I began this blog at lunch, but am finishing it off before bed. I am lying down, trying not to die. You see, I have this horrible tendency to overeat. And we had cheese fondue for dinner. My first cheese fondue ever. And it was sooo good! And of course, everyone got full, but there was still cheese left in the pot. And well, I couldn’t just leave the cheese in the pot! I told everyone to take it away from me, but alas, they left it there to taunt me. And the cheese pot won. And now I am paying the price. Thank God I am doing physical work outside all summer, or else I would have come home an extra 300 lbs. If we could eat without gaining weight, I would eat all day, literally. What a joy! Maybe that’s what heaven will be like for me… I am drooling already. Did I mention I had ice cream after the cheese fondue…

At least I have Marie-Lou the cat sleeping at my feet. She slept with me last night as well, and I woke up at 4 in the morning to find her right beside my head. What a wonderful companion. I am tempted to bring her home with me.

So that is the recap for now. I can’t think straight, too much cheese. Tomorrow we will be harvesting our sweet potatoes! Here’s hoping they are big!

Permadirt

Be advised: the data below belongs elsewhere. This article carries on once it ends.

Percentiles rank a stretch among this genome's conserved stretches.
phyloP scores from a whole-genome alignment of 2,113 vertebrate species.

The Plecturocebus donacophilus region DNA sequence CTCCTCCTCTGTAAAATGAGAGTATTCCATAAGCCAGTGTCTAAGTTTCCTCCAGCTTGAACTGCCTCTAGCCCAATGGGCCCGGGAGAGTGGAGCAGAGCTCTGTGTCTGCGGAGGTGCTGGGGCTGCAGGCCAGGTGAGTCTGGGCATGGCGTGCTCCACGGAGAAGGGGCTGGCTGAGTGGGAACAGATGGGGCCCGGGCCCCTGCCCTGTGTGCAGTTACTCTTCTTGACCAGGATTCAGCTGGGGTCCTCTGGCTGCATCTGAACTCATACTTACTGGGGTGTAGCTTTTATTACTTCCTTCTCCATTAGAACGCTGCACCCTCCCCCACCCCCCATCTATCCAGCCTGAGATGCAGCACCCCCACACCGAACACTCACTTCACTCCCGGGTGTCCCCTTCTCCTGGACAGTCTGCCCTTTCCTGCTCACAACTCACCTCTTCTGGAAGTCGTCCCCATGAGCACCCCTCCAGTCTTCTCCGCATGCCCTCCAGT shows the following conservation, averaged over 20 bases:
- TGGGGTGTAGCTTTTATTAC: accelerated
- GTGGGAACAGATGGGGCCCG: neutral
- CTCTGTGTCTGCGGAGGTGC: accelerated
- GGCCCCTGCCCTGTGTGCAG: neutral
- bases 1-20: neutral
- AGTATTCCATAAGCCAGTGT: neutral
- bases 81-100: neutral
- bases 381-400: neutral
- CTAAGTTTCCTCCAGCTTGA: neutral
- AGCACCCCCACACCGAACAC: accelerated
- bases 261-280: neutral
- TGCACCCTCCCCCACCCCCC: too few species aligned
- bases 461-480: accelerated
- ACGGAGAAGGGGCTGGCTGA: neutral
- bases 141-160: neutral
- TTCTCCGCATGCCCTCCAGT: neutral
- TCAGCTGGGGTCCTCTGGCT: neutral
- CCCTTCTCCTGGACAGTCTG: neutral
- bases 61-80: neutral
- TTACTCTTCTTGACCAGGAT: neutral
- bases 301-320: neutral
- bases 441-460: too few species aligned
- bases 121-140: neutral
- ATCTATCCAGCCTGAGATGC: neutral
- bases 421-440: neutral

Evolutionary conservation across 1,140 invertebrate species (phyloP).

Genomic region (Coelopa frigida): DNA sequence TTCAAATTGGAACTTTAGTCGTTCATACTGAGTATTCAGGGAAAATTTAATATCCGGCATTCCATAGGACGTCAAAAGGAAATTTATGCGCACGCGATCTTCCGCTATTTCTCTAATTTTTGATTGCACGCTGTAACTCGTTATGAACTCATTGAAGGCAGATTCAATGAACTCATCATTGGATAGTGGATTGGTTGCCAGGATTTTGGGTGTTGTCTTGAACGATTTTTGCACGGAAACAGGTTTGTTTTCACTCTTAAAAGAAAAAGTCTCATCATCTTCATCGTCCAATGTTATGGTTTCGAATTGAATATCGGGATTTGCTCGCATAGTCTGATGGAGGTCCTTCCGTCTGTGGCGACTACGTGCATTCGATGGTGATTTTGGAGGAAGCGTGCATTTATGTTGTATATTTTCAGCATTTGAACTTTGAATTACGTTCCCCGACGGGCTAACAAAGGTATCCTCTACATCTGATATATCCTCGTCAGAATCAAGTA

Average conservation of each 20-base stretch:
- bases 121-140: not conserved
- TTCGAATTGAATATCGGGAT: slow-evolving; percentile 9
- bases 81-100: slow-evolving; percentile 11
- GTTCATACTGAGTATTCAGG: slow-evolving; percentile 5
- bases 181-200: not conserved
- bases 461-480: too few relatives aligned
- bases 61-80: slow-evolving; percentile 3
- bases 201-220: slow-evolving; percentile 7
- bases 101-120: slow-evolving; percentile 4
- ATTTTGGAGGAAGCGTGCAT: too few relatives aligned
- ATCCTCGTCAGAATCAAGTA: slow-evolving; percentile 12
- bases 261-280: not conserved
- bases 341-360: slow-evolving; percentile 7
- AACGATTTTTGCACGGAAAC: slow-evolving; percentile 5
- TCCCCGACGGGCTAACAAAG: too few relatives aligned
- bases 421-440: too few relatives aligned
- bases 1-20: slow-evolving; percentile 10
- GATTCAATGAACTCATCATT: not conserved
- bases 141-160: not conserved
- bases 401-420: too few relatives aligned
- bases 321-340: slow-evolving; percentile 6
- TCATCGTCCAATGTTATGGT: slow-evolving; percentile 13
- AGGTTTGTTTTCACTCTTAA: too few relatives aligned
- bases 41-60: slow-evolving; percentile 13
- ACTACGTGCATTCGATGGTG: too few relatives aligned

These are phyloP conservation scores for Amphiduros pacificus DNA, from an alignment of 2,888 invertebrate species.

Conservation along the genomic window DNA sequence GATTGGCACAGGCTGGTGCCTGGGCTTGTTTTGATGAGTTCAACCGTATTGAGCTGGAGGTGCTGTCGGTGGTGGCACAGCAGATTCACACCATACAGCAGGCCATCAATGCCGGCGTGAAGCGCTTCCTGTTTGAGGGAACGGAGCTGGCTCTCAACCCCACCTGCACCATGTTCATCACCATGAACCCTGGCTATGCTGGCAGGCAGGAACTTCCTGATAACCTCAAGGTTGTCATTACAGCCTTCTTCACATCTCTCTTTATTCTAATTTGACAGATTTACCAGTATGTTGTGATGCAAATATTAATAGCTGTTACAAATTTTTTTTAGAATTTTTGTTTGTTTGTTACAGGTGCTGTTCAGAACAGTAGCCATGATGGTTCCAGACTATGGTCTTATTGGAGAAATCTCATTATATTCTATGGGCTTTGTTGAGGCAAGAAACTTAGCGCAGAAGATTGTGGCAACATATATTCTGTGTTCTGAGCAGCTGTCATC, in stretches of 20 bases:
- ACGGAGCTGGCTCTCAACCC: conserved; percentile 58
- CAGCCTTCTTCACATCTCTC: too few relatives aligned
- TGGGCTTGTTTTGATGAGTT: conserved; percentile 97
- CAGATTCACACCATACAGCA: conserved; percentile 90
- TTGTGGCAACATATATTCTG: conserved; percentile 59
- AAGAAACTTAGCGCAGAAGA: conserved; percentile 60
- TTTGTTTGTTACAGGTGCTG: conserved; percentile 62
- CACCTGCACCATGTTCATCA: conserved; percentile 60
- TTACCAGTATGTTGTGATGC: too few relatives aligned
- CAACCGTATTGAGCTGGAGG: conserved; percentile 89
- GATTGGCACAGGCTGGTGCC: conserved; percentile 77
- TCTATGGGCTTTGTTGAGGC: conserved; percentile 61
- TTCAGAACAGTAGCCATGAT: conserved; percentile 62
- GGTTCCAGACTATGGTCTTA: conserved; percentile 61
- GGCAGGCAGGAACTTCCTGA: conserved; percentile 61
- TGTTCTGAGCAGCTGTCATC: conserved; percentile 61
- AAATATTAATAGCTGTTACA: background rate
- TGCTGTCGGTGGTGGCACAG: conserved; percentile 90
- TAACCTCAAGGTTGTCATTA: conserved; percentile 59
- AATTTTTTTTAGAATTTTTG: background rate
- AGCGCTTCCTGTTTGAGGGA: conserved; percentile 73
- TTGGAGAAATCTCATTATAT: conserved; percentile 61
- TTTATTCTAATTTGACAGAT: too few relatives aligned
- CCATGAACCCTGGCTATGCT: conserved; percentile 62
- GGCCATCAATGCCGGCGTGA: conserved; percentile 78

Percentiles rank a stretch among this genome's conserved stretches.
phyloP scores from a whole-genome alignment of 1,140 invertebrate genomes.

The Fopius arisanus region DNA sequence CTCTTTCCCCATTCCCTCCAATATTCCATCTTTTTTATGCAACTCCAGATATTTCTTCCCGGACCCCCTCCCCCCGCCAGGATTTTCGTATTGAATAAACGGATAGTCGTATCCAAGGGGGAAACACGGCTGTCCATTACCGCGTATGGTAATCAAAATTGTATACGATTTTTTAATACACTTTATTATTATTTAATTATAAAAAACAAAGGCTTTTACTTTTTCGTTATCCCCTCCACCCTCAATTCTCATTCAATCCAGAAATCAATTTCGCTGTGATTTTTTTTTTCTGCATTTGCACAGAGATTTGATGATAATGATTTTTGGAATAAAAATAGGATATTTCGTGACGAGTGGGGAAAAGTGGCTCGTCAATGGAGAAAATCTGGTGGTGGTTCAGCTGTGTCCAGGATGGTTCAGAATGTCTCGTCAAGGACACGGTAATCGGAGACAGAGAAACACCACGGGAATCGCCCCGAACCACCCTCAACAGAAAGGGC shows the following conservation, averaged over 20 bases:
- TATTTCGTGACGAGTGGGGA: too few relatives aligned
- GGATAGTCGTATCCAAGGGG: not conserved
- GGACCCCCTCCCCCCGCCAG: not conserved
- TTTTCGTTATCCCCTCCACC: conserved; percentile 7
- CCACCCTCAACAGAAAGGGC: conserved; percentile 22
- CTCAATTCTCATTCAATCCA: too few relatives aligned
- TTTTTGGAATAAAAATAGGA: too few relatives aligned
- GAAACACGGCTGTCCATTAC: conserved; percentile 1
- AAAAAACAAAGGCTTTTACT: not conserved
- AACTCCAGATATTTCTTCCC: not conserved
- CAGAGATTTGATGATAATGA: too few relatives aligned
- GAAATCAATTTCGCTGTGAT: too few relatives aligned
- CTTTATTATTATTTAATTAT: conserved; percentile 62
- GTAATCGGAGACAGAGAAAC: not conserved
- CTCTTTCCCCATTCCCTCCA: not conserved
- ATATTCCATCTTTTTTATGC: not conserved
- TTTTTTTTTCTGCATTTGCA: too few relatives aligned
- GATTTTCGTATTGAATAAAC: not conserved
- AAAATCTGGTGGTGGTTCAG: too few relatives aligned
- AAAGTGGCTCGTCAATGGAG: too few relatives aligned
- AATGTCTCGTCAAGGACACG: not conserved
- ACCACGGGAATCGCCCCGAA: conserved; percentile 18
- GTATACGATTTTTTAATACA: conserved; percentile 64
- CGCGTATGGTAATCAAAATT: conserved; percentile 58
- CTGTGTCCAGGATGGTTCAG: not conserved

For those of you unsure of what permadirt stands for, it stands for “permanent dirt”. Permadirt is what I have on my feet, arms, hands and under all of my nails. I swear I shower regularly, and I do a good scrub down on the weekends when I go home, but it is impossible to get off. However, it is the mark of a farmer and so I wear it proudly.

It is presently Sunday morning and the sun is shining. Marie-Lou, the 19 year old grey barn cat, who is still in surprisingly good condition, slept with me last night and kept me company. It was wonderful to have company and I was relieved to wake up this morning and not find any kitty surprises lying on the floor.

I was actually shocked when I woke up to so much sun. When we wake up early, the sun is rising but it’s not very sunny at such an early hour, and yesterday, when I slept in until 830, it was grey and rainy so the amount of sun I woke up to this morning at 730 got me right out of bed.